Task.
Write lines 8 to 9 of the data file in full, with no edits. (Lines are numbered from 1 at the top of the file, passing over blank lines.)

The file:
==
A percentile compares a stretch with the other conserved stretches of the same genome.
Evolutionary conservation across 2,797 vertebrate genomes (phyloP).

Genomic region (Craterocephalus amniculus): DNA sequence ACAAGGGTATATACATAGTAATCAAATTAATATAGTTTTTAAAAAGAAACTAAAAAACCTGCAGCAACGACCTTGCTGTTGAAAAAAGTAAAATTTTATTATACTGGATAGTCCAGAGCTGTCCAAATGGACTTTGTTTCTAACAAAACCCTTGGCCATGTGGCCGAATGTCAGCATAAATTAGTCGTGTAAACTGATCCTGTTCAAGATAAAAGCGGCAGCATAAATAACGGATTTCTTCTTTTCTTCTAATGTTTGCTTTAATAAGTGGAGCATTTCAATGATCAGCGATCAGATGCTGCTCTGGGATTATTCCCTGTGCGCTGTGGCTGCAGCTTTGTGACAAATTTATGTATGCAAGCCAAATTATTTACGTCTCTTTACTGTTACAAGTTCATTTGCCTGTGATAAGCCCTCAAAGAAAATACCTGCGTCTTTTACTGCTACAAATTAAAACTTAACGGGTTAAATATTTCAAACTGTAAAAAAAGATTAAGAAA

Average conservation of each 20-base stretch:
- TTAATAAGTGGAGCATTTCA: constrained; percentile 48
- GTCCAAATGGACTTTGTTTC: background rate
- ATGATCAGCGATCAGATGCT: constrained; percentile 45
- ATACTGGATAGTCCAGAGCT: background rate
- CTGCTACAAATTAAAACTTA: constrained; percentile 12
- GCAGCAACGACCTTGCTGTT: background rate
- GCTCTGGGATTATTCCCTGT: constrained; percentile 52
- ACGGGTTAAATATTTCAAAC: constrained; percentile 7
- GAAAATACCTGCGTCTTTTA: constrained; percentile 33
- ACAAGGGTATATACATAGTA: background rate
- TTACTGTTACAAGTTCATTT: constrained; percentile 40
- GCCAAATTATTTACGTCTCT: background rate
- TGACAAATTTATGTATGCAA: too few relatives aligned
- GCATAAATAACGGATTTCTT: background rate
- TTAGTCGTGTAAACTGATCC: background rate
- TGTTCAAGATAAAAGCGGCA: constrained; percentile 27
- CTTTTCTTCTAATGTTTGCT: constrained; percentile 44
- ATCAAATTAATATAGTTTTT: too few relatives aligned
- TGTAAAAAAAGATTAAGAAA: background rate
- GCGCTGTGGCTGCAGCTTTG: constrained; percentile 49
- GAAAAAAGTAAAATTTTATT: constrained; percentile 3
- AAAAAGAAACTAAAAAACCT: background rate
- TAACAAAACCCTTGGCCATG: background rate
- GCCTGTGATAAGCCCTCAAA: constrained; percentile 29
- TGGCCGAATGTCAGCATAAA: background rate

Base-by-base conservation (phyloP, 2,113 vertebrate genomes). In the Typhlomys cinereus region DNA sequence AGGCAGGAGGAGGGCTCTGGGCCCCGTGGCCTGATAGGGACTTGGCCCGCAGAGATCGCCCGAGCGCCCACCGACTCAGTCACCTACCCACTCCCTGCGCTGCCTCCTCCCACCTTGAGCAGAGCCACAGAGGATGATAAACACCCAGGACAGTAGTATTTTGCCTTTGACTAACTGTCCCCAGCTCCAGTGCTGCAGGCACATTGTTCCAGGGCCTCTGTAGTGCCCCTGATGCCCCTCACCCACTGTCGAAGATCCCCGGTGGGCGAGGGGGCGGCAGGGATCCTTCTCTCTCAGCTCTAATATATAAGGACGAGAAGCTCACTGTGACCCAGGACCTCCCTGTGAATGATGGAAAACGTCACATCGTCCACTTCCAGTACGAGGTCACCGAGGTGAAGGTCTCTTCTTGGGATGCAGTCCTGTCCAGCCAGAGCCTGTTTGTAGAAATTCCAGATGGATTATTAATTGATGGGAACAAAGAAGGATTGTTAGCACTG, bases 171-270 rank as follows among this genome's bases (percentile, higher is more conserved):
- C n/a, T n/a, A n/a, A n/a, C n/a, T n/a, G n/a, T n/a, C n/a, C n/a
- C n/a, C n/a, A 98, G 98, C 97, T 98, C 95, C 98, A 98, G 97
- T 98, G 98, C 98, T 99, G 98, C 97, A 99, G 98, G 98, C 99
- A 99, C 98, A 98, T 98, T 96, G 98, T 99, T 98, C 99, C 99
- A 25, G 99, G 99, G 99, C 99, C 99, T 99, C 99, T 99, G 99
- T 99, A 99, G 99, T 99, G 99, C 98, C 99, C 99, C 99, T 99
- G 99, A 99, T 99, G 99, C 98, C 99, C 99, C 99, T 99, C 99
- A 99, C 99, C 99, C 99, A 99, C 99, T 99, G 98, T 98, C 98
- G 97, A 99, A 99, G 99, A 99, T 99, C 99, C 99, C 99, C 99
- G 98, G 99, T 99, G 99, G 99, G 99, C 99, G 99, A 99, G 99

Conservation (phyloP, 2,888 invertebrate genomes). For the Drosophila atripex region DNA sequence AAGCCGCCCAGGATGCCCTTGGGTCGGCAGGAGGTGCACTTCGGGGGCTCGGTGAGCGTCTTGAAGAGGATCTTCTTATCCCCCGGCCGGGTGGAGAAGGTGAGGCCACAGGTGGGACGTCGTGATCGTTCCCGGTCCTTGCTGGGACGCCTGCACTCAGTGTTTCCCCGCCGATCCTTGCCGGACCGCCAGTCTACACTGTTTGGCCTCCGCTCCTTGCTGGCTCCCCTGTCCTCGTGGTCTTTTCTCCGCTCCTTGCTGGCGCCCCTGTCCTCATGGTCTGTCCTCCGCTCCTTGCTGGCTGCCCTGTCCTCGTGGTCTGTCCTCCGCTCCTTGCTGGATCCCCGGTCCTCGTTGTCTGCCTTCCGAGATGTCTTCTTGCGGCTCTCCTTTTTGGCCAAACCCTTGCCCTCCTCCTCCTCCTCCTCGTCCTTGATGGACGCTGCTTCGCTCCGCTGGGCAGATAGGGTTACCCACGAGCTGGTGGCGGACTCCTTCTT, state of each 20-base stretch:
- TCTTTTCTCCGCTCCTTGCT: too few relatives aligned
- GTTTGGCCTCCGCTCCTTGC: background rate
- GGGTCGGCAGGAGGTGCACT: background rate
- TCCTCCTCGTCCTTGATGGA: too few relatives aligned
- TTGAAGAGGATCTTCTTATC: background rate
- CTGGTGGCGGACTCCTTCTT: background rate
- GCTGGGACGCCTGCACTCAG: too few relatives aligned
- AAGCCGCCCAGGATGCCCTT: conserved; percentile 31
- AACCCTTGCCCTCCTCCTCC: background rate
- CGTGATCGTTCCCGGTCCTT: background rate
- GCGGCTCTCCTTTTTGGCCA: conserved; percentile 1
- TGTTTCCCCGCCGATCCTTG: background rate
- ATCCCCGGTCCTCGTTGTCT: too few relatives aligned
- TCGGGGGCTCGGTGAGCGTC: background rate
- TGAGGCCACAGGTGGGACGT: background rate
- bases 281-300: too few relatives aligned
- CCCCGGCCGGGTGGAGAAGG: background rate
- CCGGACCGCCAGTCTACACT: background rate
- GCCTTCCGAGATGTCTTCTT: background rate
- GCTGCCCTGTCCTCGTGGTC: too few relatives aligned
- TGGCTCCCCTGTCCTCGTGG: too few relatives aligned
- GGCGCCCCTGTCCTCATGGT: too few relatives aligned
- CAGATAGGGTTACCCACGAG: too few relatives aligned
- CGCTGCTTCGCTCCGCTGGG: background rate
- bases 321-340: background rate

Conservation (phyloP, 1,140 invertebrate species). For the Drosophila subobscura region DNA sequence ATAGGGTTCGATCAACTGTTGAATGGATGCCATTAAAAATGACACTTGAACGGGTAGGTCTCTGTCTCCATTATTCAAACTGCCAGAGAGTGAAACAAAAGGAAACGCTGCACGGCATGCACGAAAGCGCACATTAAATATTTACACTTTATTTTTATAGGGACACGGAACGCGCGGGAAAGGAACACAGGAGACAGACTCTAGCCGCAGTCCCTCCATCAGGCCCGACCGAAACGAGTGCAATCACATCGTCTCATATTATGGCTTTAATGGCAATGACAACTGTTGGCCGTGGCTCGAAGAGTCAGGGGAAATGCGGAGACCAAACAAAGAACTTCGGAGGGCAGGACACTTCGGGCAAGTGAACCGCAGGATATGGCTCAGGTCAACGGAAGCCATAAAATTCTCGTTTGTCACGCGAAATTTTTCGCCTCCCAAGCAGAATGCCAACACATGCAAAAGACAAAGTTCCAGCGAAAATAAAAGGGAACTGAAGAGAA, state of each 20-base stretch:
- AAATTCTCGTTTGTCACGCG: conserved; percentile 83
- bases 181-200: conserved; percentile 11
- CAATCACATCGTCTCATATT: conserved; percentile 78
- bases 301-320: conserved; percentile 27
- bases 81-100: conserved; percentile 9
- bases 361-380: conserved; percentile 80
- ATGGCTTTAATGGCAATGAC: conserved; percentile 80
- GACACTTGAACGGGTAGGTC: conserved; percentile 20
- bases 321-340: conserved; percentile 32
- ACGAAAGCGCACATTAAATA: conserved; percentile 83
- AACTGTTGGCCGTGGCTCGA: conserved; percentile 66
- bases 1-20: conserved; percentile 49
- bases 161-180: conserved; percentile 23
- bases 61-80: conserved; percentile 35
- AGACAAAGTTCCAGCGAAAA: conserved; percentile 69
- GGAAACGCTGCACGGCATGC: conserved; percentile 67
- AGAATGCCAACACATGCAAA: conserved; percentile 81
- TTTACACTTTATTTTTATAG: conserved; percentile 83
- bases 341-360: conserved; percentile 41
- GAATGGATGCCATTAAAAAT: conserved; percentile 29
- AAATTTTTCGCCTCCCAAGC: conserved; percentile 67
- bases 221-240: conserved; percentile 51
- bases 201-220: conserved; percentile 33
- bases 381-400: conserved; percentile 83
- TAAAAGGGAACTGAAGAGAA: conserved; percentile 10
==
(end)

- ATACTGGATAGTCCAGAGCT: background rate
- CTGCTACAAATTAAAACTTA: constrained; percentile 12